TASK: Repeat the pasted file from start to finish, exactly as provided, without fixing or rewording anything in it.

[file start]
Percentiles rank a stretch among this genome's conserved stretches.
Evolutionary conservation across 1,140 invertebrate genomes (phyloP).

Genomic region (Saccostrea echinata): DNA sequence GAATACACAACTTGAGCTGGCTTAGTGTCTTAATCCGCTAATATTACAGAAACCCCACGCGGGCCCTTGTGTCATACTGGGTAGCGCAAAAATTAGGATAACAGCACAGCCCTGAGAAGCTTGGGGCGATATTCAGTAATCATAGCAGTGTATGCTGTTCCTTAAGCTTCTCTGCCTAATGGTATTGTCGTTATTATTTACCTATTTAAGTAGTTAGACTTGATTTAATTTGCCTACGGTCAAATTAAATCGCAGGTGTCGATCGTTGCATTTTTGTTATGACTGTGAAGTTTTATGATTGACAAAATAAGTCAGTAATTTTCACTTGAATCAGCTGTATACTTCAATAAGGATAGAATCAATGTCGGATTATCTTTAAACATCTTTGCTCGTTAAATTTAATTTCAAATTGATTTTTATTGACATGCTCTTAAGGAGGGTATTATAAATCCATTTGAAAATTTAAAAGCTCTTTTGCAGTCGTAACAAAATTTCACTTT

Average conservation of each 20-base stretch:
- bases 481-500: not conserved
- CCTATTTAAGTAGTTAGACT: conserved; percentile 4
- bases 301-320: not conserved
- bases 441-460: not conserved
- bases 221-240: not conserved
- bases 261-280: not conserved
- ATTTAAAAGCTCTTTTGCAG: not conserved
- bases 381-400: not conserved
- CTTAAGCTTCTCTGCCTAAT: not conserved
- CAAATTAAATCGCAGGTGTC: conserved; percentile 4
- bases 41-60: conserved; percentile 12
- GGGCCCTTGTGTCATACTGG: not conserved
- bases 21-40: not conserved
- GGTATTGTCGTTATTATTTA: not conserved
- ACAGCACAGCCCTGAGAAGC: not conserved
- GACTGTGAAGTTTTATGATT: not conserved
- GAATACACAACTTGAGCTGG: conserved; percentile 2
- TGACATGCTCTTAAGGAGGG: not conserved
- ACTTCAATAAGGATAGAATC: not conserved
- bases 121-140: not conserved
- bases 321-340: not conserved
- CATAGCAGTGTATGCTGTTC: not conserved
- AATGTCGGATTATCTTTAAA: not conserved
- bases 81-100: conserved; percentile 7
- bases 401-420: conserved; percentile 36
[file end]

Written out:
Percentiles rank a stretch among this genome's conserved stretches.
Evolutionary conservation across 1,140 invertebrate genomes (phyloP).

Genomic region (Saccostrea echinata): DNA sequence GAATACACAACTTGAGCTGGCTTAGTGTCTTAATCCGCTAATATTACAGAAACCCCACGCGGGCCCTTGTGTCATACTGGGTAGCGCAAAAATTAGGATAACAGCACAGCCCTGAGAAGCTTGGGGCGATATTCAGTAATCATAGCAGTGTATGCTGTTCCTTAAGCTTCTCTGCCTAATGGTATTGTCGTTATTATTTACCTATTTAAGTAGTTAGACTTGATTTAATTTGCCTACGGTCAAATTAAATCGCAGGTGTCGATCGTTGCATTTTTGTTATGACTGTGAAGTTTTATGATTGACAAAATAAGTCAGTAATTTTCACTTGAATCAGCTGTATACTTCAATAAGGATAGAATCAATGTCGGATTATCTTTAAACATCTTTGCTCGTTAAATTTAATTTCAAATTGATTTTTATTGACATGCTCTTAAGGAGGGTATTATAAATCCATTTGAAAATTTAAAAGCTCTTTTGCAGTCGTAACAAAATTTCACTTT

Average conservation of each 20-base stretch:
- bases 481-500: not conserved
- CCTATTTAAGTAGTTAGACT: conserved; percentile 4
- bases 301-320: not conserved
- bases 441-460: not conserved
- bases 221-240: not conserved
- bases 261-280: not conserved
- ATTTAAAAGCTCTTTTGCAG: not conserved
- bases 381-400: not conserved
- CTTAAGCTTCTCTGCCTAAT: not conserved
- CAAATTAAATCGCAGGTGTC: conserved; percentile 4
- bases 41-60: conserved; percentile 12
- GGGCCCTTGTGTCATACTGG: not conserved
- bases 21-40: not conserved
- GGTATTGTCGTTATTATTTA: not conserved
- ACAGCACAGCCCTGAGAAGC: not conserved
- GACTGTGAAGTTTTATGATT: not conserved
- GAATACACAACTTGAGCTGG: conserved; percentile 2
- TGACATGCTCTTAAGGAGGG: not conserved
- ACTTCAATAAGGATAGAATC: not conserved
- bases 121-140: not conserved
- bases 321-340: not conserved
- CATAGCAGTGTATGCTGTTC: not conserved
- AATGTCGGATTATCTTTAAA: not conserved
- bases 81-100: conserved; percentile 7
- bases 401-420: conserved; percentile 36